‘Today’s’ Touchet Is Forging Bonds

Jul 21, 2003  •  Post A Comment

In his first sit-down interview since joining NBC News in November 2002 as executive producer of “Today,” Tom Touchet talked to TelevisionWeek about running the most-watched morning news show on TV. He also talked about bonding with his new TV family, which extends from the ensemble of Katie Couric, Matt Lauer, Al Roker and Ann Curry to the backstage corps of veterans, whose praises he also sings. Forever to be described as boyish and low-key, Mr. Touchet, 37, is less combative than predecessors Jeff Zucker, now NBC Entertainment president, Steve Friedman, who now works with Bryant Gumbel on a PBS series, and Shelley Ross, the executive producer of ABC’s “Good Morning America,” where Mr. Touchet spent 51/2 years as a producer. That’s not his style. But when pressed about whether he’s combative enough for the often-ferocious morning-show wars, he said: “We all run the gamut.” Mr. Touchet has an affinity for morning news shows. In the early ’90s, he was a producer in Washington on WTTG-TV’s “Fox Morning News,” which had a very inside-the-Beltway focus.
He plans to marry Nell O’Hara, who works on Food Network’s “Molto Mario,” on Aug. 16. “We are planning a very small wedding out at the beach,” Mr. Touchet said.
TelevisionWeek: How does it feel to have the weight of NBC News’ cash cow on your shoulders?
Tom Touchet: It feels great. I don’t normally think of it that way. It’s a really fun show to work on, and the staff is really great, on-air and off-air.
TVWeek: Do you start out as a caretaker and then put your brand on the show?
Mr. Touchet: I don’t think you can be a caretaker of this show. It has always been a trendsetter, and it has always been the best show to watch because of its mix of news, of information, of consumer stories, of entertainment. They made sure before they hired me, and I make sure as I’m here, that that’s the role this show continues to have.
The great thing, at least it made me feel comfortable, about the [interview] process was that it was incredibly thorough. I met with so many people. I did so many different proposals I felt by the end it wasn’t one thing [that secured the job]. They knew and I knew I had this blueprint I had written myself. They knew exactly what I wanted to do. And I did too.
TVWeek: So are you framing new walls? Considering a new roof?
Mr. Touchet: The show is successful. Jeff Zucker put together this thing with four amazing people at the front of it. My job is to keep interested, keep the producers interested, keep striving to do new things. It’s not a different “Today” show. That’s not our goal.
We are continually adding touches here and there. We are continually experimenting with things and people to make the show better and better. The first question every morning show producer asks themselves is `What is the `Today’ show doing, and what are we doing next?’
We have made an active effort to do more news, to do harder news, to do it earlier in the show and later as well. We’ve been successful at that. We’ve gotten the anchors back on news stories. We sent Katie to Saudi Arabia before the war. Ann’s been out on ships. Matt was in Qatar. We’ve made a real effort to integrate more news.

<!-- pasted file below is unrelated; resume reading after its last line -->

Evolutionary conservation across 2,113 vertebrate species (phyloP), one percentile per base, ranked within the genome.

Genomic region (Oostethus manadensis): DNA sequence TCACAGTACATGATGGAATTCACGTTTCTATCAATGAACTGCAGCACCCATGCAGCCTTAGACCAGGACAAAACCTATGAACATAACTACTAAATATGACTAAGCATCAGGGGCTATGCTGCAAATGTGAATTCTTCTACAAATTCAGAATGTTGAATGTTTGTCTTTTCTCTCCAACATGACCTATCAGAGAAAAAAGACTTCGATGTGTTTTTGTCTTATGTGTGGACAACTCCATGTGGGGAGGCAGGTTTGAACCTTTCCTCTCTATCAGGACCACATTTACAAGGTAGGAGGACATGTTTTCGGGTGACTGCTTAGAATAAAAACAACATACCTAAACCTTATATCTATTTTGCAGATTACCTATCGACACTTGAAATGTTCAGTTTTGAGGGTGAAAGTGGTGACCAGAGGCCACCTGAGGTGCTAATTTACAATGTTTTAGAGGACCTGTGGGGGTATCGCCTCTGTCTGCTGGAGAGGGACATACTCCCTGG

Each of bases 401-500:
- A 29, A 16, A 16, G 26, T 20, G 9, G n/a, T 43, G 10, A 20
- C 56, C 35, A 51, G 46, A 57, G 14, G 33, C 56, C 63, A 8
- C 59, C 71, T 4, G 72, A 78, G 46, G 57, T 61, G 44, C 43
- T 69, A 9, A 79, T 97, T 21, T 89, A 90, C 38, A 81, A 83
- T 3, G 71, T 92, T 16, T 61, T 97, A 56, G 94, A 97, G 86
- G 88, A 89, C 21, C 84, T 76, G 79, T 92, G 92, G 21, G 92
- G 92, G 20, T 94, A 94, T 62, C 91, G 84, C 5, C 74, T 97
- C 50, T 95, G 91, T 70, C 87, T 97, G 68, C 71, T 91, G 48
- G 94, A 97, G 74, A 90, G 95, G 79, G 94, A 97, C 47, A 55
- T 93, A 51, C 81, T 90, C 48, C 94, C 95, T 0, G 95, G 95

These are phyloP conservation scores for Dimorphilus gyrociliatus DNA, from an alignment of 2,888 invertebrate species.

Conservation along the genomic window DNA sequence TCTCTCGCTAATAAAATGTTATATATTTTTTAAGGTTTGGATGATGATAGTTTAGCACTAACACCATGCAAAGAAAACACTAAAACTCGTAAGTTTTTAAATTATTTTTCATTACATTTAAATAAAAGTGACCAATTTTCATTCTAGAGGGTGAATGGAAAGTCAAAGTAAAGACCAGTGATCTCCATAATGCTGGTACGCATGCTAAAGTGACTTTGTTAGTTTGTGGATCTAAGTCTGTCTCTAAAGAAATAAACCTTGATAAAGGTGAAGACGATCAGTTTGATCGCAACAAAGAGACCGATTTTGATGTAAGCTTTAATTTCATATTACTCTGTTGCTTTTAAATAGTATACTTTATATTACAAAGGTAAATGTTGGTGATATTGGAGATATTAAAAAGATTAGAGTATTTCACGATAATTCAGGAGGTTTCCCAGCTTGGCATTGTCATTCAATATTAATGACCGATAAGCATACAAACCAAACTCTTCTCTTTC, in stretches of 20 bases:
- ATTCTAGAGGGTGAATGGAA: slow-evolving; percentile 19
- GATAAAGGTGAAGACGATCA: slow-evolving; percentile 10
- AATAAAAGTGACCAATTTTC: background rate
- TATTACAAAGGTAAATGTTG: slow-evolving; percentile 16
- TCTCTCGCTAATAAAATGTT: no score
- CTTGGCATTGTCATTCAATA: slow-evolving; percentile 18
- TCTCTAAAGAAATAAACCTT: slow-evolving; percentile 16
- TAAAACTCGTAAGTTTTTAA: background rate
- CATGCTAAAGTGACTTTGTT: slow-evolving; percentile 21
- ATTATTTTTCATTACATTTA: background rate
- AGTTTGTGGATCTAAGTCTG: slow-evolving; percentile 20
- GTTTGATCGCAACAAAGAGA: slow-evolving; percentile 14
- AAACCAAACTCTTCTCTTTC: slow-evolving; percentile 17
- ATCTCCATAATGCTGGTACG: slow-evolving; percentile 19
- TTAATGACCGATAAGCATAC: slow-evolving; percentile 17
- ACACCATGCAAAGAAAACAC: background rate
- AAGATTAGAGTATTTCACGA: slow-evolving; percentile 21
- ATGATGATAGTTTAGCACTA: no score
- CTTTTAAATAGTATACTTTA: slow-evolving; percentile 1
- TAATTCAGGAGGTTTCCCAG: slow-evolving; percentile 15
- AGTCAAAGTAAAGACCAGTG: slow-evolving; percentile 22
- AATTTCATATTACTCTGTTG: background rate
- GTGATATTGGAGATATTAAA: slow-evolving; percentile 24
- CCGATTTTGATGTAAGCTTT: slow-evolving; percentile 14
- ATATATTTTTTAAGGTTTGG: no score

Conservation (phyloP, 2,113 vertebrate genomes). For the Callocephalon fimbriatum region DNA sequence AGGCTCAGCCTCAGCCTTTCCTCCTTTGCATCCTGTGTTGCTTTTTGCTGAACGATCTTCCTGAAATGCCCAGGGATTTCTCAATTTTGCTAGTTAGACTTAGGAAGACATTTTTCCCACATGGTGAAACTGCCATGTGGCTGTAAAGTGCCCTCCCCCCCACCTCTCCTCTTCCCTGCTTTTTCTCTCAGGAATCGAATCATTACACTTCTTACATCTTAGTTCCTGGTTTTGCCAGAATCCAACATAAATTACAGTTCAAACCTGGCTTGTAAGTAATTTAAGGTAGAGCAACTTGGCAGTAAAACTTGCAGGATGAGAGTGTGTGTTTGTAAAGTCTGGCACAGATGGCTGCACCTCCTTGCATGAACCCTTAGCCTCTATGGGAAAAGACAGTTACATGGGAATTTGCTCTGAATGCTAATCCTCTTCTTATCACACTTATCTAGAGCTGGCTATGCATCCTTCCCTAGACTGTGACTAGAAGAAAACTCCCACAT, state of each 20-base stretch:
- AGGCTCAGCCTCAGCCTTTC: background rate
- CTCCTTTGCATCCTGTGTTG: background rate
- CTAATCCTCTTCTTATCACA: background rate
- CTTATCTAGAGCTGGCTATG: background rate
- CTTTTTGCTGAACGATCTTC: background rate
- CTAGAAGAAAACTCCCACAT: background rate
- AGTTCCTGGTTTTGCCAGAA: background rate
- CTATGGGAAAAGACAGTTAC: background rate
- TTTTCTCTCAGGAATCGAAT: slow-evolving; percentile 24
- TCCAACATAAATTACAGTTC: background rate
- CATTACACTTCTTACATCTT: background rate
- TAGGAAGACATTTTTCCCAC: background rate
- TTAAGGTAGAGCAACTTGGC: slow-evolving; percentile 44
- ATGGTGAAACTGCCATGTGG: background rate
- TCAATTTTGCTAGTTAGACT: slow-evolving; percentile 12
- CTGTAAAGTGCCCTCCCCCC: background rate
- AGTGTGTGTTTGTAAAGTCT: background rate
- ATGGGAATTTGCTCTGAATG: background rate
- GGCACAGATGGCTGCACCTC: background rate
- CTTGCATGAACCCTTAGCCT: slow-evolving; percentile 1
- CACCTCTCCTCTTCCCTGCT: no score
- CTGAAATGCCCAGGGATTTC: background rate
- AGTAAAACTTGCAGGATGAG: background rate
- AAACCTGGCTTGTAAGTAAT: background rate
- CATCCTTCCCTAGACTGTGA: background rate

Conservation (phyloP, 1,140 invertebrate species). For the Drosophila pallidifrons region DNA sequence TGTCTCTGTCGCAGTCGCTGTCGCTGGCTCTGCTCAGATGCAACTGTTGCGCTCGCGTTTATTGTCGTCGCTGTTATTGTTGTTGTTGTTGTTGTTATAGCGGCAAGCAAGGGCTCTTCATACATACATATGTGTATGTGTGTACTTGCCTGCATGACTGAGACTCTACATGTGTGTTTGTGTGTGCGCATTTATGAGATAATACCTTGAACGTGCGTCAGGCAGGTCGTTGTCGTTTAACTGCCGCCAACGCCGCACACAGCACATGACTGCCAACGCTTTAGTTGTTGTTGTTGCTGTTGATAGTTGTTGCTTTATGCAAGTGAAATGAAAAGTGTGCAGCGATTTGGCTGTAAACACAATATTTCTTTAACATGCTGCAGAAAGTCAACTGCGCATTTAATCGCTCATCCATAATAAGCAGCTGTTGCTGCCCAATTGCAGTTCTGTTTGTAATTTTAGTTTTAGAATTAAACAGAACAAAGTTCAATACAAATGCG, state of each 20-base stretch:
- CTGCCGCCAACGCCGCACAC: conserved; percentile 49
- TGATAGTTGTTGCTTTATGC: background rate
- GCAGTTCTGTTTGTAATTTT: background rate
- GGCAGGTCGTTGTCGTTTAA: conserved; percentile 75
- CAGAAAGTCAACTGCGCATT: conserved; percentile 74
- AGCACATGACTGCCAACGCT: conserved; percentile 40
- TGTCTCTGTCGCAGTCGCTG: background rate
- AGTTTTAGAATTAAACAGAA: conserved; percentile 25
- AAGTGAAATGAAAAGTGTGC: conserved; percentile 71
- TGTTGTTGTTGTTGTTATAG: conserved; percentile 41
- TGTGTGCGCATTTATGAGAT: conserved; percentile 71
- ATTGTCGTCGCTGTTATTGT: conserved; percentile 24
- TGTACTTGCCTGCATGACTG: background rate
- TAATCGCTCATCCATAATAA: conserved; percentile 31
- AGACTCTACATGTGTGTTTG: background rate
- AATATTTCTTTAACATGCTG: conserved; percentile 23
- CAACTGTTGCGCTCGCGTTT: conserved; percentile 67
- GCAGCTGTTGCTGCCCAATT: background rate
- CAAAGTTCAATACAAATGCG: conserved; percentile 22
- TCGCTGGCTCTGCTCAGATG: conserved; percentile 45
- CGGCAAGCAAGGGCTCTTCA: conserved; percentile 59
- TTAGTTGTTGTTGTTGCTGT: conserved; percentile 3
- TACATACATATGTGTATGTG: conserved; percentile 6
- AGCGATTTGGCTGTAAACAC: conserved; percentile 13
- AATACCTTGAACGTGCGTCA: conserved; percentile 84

TVWeek: Aside from it being the `Today’ show, how do you differentiate the show?
Mr. Touchet: `Today’ is the trademark. I watch our show, and if it is good, I know it. I have never been one to turn left, turn right during the show and wonder what anybody else is doing. Whenever we’re looking at how to stack the show, I only care about how it fits and works for our show.
TVWeek: Ratings. How minutely do you parse them? How seriously do you take them on a day-to-day basis?
Mr. Touchet: I look at them. But honestly, I know when our show’s been good, and sometimes that doesn’t necessarily translate in daily ratings. I think it’s more important to pay attention to the long-term vision.
TVWeek: Is the period of adjustment over, and who has adjusted more: you to `Today,’ whose veteran staff can be a tough crowd, or `Today’ to you?
Mr. Touchet: There was a period of adjustment that actually went quicker than I thought. The staff was great when I came in. I met individually with each and every staff member and heard what they wanted and what they thought needed to be fixed. In that process, they were much more giving than I expected. Everybody has been very helpful. It is a very different place. I was pleasantly surprised to see how different a place it was from other places I have worked. I didn’t mean that directly about anybody.
TVWeek: The morning shows have sometimes gone through spells in which their executive producers are combative. Your style does not seem to be theirs. (Mr. Touchet laughs.) What is going to happen the first time one show’s helicopter is hovering over another show’s concert or there’s some real skullduggery involving a big-get guest?
Mr. Touchet: I’m an aggressive guy, and I’m certainly a competitive guy. I just like to channel it into making our show the best. Personal style? I think you’d be mistaken thinking I’m not competitive.
TVWeek: Where do morning shows in general go from here?
Mr. Touchet: What’s my cagiest answer? I don’t like to tip my hand. We have definite designs for stuff coming up that will be much different. I loved `Trading Places.’ That was so much fun. We had a lot of fun. I loved our cabbie. He was the nicest guy.
TVWeek: Where in the world is your head on `Where in the World Is Matt Lauer?’ He has said he doesn’t want to pack his bags again. Are we going to see him making another schlep around the world?
Mr. Touchet: The whole thing with `Where in the World’ is to keep it fresh. It’s such a great concept. We’re going to keep it fresh and new and different. Matt and Katie-they’ve all offered to do whatever, as long as we can make it different and fun and interesting. They’ve been incredibly giving that way.